Connect with us

Need small 800 volt battery

Discussion in 'General Electronics' started by Kimo, Jun 23, 2004.

  1. Kimo

    Kimo Guest

    Have a need for a very small (relative) battery generating 800 volts
    DC. Anyone have any ideas? I'm not an electronics guy.
     
  2. Abugaj01

    Abugaj01 Guest

    perhaps those small disc cells (mercury or lithium) put in series? Don't know
    how small you mean by "small".
     
  3. Art

    Art Guest

    Hopefully you get them at a bucked deal, to produce 800 [eight hundred ]
    volts from a battery pack you will need a lot of batteries. Probably want to
    invest in a small fork lift or good size hand cart also.
     
  4. Julie

    Julie Guest

    You can construct one from approx. 534 2016 button cells in series. Singly
    stacked, it would be about 2'9" high; stacked in 4 columns, soldered in series
    would be an approximate 3"x3"x8" cube -- not too bad for 800v. Smaller button
    cells could get the size down further, if needed.

    What are your size requirements?
     
  5. yar

    yar Guest

    ******
    HI' I am YAR
    how many ampers you will used?
    generaly you can get this(800 volts ) with 12volt with any circuityou
    can convert the DC to AC volt & then use a transformer to nearly
    200volt then used two voltage doubler to get the 800volt you want
    If you agree send me an email and I will email you the circuits
    don't search for this batteries
     
  6. Kimo

    Kimo Guest

    We're looking to minimize the noise from electronics by going as close
    as we can to a pure DC power supply. Therefore, an 800 volt small....d
    cell size... battery will work really well.

    kime
     
  7. WDino

    WDino Guest

    You are better off using a standard battery, say 12V, and then a
    converter to generate the 800V.

    How much current would the 800V load require?
    And what size battery - how small?
     
  8. Abugaj01

    Abugaj01 Guest

    How can you convert voltages in DC power? You need AC power for a transformer.
     
  9. Robert Baer

    Robert Baer Guest

    It is called a DC-DC converter.
    Crudely speaking, the input DC powers an oscillator which drives a
    transformer to create the new voltage; the output is rectified and
    filtered to give DC.
    That oscillator can be a push-pull square wave, or can be a
    (single-ended) flyback or similar design.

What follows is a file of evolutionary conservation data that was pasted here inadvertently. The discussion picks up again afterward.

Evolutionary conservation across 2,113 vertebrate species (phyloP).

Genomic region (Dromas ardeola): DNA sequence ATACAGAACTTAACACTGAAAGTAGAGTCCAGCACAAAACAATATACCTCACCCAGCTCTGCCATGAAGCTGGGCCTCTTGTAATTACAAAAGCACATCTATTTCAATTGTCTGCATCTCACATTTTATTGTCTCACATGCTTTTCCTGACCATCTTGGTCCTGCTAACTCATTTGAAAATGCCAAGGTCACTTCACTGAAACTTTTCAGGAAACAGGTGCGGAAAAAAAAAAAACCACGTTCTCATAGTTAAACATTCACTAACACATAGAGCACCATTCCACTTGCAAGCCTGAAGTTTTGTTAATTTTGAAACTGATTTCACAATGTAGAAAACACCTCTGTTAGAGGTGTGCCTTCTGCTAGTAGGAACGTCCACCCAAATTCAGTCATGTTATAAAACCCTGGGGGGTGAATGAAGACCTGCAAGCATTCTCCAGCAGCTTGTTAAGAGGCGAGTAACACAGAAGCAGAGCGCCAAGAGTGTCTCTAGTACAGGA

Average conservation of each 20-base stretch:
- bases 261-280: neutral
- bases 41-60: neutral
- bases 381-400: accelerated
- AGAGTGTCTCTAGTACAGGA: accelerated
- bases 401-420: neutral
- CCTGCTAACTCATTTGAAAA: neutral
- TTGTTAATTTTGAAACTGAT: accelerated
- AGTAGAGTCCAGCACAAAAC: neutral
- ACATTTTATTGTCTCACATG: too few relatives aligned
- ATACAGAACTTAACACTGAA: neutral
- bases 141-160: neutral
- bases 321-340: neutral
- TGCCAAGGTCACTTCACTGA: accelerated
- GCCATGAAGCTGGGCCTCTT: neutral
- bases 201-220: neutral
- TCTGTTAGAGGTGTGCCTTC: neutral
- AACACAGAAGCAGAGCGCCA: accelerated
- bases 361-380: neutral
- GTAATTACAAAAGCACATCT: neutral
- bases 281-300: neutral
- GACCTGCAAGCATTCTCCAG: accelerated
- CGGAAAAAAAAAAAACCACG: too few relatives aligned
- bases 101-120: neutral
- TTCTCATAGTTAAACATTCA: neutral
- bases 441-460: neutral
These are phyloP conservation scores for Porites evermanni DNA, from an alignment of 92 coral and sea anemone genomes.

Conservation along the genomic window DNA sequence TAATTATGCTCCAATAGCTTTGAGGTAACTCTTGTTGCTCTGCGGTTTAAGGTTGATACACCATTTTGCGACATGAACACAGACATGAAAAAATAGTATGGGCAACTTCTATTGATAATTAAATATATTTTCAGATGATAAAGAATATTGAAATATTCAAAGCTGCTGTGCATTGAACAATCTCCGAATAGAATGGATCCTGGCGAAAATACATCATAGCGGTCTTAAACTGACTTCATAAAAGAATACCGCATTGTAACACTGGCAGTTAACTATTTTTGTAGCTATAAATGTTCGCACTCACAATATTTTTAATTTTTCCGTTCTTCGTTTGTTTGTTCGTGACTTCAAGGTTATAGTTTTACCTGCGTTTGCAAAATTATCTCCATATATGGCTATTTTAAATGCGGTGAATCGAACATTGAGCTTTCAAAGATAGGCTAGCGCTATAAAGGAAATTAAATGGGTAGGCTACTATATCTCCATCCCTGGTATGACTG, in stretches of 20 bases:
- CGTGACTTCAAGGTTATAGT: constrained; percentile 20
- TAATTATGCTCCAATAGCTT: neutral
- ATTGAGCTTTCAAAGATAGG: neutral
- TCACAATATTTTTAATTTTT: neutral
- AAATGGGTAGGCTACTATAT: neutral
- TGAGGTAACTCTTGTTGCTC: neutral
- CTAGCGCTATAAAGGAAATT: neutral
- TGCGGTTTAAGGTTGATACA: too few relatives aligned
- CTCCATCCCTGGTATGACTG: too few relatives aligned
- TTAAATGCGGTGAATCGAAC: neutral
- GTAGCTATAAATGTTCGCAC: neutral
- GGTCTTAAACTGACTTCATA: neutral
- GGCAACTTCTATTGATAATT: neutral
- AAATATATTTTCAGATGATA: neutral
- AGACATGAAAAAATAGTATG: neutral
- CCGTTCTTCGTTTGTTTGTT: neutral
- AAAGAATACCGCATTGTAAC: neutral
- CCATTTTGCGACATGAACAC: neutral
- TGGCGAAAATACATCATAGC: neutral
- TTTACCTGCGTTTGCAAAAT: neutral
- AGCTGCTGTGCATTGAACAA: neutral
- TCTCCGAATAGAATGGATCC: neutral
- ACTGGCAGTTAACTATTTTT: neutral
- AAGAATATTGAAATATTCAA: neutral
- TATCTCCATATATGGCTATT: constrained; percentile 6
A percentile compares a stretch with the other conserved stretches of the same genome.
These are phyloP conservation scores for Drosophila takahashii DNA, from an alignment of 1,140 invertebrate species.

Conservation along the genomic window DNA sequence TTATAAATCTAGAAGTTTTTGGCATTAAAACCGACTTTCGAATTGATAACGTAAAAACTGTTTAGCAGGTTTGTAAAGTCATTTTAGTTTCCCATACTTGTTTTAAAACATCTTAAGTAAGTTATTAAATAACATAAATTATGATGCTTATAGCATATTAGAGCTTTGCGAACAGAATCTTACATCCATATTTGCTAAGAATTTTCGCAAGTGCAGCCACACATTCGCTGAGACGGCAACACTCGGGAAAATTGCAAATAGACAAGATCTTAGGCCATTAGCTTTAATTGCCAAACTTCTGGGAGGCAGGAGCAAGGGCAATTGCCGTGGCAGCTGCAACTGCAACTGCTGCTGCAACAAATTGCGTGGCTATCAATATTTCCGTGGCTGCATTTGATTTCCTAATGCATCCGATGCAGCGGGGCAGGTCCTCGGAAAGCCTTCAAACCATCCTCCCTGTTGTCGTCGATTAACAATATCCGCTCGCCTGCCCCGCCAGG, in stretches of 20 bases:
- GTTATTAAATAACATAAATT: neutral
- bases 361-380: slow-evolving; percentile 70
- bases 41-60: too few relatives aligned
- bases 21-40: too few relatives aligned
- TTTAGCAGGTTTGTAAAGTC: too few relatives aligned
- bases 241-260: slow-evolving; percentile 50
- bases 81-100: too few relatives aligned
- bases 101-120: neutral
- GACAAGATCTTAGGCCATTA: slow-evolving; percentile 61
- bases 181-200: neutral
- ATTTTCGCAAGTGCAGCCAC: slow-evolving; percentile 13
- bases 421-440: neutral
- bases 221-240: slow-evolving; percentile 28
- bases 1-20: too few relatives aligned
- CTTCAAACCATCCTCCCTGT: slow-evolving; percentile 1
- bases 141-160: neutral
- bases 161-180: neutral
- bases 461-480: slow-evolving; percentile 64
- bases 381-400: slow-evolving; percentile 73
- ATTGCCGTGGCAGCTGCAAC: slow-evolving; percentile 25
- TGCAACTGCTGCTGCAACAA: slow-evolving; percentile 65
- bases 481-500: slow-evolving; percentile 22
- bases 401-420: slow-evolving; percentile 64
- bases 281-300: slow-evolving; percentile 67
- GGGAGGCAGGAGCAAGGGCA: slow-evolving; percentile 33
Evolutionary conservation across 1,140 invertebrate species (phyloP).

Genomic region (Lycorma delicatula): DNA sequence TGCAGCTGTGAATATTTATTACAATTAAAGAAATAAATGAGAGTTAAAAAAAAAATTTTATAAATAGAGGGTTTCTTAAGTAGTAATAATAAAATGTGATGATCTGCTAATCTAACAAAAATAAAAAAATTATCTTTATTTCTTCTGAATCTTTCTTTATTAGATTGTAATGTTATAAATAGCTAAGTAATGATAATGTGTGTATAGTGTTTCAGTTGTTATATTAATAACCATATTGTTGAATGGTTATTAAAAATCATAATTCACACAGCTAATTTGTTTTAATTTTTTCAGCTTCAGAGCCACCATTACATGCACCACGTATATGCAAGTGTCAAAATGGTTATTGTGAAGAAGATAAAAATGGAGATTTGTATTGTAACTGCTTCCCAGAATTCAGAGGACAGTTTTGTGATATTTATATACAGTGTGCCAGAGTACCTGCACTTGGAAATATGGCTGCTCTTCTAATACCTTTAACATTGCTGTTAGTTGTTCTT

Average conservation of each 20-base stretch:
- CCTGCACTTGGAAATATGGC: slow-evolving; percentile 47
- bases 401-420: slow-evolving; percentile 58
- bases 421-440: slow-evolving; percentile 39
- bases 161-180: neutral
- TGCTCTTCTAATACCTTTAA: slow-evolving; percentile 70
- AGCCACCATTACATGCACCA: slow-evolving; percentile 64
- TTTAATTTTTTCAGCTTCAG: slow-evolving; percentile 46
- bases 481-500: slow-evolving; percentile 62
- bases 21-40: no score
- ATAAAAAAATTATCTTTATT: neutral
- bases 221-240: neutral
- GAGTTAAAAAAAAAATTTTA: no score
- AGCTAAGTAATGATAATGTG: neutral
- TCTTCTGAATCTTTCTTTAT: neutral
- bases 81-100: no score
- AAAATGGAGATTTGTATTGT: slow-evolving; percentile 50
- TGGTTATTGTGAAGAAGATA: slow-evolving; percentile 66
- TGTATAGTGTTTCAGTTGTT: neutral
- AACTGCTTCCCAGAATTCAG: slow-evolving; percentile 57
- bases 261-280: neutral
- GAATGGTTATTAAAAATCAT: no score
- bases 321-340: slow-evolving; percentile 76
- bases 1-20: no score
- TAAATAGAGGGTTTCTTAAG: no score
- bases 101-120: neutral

10. Abugaj01

    Abugaj01 Guest

    wow ... never knew you could turn DC into AC. That would be conveinent in a
    power outage, we could turn batteries into AC power.
     
  11. Robert Baer

    Robert Baer Guest

    I have seen such inverters for sale in Costco, Wall Mart, computer
    stores, electronic parts catalogs, etc.
    They have been commercially available for over 10 years.
     
  12. Julie

    Julie Guest

    It is called an inverter. You can get them for your car, rv, boat, or other
    similar personal conveyance, where they plug into your cigarette lighter or
    similar power-point and have 1 or more 120 VAC sockets.

    Same thing with computer power backup systems (or uninteruptible power supply
    -- UPS).

    They are used on a larger scale for emergency power systems where a temporary
    outage cannot be tolerated -- there will be some large-scale UPS, typically
    powered by submarine batteries that immediately kicks in on a power brownout or
    failure and keeps the system energized until the fuel-powered generator comes
    online.
     
  13. Mike Berger

    Mike Berger Guest

    Check some of the antique electronics groups and see if somebody
    still makes 200v or 300v batteries. They were available a long
    time ago.
     
  14. About 90 or so 9V PP1 batteries in series will do the trick. No wiring
    required either, just clip them together directly "end to end". Not
    exactly a robust or elegant solution though, although I suppose you
    could glue them together to make it more robust.
    How much current do you need?
    Don't use a DC-DC converter if you want low noise.

    Dave :)
     
  15. Lol ... when I was an 8th grader I put a pack of 12 9-volt batteries in series
    using the clips and touched the end terminals ... ouch!
     
  16. Darwins theory of evolution occasionally fails! :->
    Perhaps the OP will win next years Darwin Award?

    Dave :)
     
  17. pund kamath

    pund kamath Guest

    Build a simple voltage multiplier ckt. It should do the job for small current drain.
     
Ask a Question

Want to reply to this thread or ask your own question?

You'll need to choose a username for the site, which only take a couple of moments (here). After that, you can post your question and our members will help you out.
Electronics Point Logo
Continue to site
Quote of the day

-